Gold Bubble? No

Has the strong appreciation of gold since 2001 produced a price bubble? In their March 2011 paper entitled “Is There a Speculative Bubble in the Price of Gold?”, Jedrzej Bialkowski, Martin Bohl, Patrick Stephan and Tomasz Wisniewski measure deviations of actual gold price from its fundamental value to identify gold bubbles. They use the convenience yield model and associated monthly commodity “dividends” (benefit of holding gold rather than gold futures) to derive gold’s fundamental value. They then apply a regime-switching test to estimate whether deviations of actual gold price from fundamental value enter bubble territory over their sample period. Using daily gold spot and nearby futures contract prices and the Treasury bill yield (risk-free rate) during November 1978 through March 2010 (377 months), they find that: Keep Reading

Any “Easy” Risk Premium in Agricultural Commodity Futures?

Can speculators in agricultural commodity futures earn a reliable premium from those seeking to hedge agricultural industry risk? In other words, can traders systematically exploit a persistent backwardation of agricultural commodity futures contracts? In the May 2011 version of their paper entitled “Returns to Traders and Existences of a Risk Premium of a Risk Premium in Agricultural Futures Markets”, Nicole Aulerich, Scott Irwin and Philip Garcia investigate whether hedgers pay speculators for protection against adverse price movements in 12 agricultural commodity futures markets (cocoa, coffee, corn, cotton, feeder cattle, lean hogs, live cattle, soybeans, soybean oil, sugar, CBOT wheat and KS wheat). They focus on the performance of commodity index traders (emerging in 2004), who should expose this risk premium by passively holding positions opposite of hedgers. Using end-of-day prices and positions data for 12 agricultural commodity futures contracts and options by type of trader (commercial hedger, large speculators, commodity index trader and small traders) during January 2000 through September 2009 (a period of large price changes), they find that: Keep Reading

Commodity Market Price Statistics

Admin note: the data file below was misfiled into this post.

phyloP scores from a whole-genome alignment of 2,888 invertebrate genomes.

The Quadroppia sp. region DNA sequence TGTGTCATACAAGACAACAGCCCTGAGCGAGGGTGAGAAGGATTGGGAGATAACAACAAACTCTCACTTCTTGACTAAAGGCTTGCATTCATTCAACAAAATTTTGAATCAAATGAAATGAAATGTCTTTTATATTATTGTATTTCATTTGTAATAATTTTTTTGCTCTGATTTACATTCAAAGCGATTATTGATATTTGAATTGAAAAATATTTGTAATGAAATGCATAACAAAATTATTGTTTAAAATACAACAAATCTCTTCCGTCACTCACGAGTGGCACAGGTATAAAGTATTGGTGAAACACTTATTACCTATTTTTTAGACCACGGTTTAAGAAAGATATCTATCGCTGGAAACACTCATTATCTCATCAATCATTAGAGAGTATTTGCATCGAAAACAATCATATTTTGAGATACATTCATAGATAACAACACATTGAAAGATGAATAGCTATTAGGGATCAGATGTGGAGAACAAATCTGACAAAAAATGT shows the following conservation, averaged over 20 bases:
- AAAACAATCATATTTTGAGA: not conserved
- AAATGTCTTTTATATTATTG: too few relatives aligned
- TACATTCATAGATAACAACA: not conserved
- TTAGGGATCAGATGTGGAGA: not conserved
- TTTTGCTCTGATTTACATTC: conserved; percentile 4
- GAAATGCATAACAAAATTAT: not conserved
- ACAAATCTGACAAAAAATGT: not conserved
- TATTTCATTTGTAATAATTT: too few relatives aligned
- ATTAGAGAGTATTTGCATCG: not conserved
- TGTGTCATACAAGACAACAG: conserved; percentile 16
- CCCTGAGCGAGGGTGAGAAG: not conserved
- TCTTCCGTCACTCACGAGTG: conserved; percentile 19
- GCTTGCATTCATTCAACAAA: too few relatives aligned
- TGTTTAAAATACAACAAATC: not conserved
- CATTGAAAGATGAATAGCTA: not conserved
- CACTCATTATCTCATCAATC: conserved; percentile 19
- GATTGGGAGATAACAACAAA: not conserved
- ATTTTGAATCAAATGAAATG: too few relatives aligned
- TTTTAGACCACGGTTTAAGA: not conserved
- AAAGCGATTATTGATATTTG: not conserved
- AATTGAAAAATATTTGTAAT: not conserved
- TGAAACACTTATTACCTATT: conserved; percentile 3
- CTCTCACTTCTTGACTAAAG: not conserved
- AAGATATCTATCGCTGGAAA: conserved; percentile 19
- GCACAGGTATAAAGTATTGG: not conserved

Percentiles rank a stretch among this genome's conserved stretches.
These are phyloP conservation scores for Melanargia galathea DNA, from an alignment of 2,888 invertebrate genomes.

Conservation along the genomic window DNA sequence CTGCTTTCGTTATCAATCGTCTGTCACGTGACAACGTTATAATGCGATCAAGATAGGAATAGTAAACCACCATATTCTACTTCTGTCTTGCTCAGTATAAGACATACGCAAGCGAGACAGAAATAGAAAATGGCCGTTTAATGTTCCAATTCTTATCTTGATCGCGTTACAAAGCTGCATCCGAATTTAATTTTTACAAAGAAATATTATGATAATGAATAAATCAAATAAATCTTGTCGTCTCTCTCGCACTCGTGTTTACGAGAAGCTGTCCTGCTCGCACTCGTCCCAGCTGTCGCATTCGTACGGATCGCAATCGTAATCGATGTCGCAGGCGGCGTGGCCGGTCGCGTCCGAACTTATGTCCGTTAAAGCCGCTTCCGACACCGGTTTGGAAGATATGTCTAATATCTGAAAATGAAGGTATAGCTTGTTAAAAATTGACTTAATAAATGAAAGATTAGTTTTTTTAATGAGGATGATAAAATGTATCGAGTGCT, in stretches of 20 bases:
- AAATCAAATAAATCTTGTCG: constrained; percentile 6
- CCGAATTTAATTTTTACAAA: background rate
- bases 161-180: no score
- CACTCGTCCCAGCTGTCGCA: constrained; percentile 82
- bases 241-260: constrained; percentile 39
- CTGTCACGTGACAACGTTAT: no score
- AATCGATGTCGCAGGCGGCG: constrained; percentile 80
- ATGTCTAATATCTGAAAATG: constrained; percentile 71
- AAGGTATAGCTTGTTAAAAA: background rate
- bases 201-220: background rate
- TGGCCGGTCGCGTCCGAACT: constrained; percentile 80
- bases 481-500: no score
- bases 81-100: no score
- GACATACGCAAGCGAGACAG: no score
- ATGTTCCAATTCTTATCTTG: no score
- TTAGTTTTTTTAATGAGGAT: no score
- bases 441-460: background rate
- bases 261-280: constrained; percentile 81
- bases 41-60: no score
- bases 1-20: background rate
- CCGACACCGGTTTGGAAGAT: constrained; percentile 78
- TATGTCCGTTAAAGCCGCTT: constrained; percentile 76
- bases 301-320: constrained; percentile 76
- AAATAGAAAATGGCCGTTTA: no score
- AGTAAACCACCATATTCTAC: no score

How do the daily price statistics of commodities differ, and how do they compare with those for equities? In their May 2011 paper entitled “The Dynamics of Commodity Prices”, Chris Brooks and Marcel Prokopczuk examine the daily price statistics for six major commodity markets (crude oil, gasoline, gold, silver, soybeans and wheat) individually and relative to each other and the equity market. Using daily spot prices for the commodities and daily levels of the S&P 500 Index for January 1985 through March 2010 (over 25 years), they find that: Keep Reading

Variation in Stock Sensitivity to Commodity Prices

Are some stocks more sensitive to commodity prices than others? If so, is the variation exploitable? In their February 2011 paper entitled “The Stock Market Price of Commodity Risk”, Martijn Boons, Frans de Roon and Marta Szymanowska investigate the cross-sectional variation in stock returns associated with commodity price changes by calculating betas for individual stocks and industry portfolios relative to a broad open interest-weighted commodity futures index. They calculate commodity futures index returns based on a nearest-to-maturity rollover. They calculate stock betas against this return series (commodity betas) each month based on rolling 60-month historical regressions. They then form 25 value-weighted portfolios each month based on the intersections of independent lagged commodity beta and lagged size quintile rankings and use these portfolios to measure future return implications of commodity beta. Using monthly futures price and open interest data for 33 liquid commodities from 1975 (when futures prices for at least 20 commodities are available) through 2008, along with contemporaneous data for a broad sample of U.S. stocks and 48 industry portfolios, they find that: Keep Reading

Baltic Dry Index as Return Predictor

Do variations in the Baltic Dry Index (BDI), a weighted average of the Baltic Exchange shipping cost indexes for the four largest dry-vessel classes, serve as an early measure of global demand for raw materials and thereby predict asset class returns? In the January 2011 version of their paper entitled “The Baltic Dry Index as a Predictor of Global Stock Returns, Commodity Returns, and Global Economic Activity”, Gurdip Bakshi, George Panayotov and Georgios Skoulakis investigate the ability of BDI to predict stock market and commodity market returns. They focus on three-month changes in BDI as a predictor to smooth the high volatility of the monthly series. Using monthly BDI levels and returns for four MSCI regional stock indexes, 19 developed country stock indexes, 12 emerging country stock indexes, three spot commodity indexes and industrial production data for 20 countries mostly over the period May 1985 through September 2010 (305 months), they find that: Keep Reading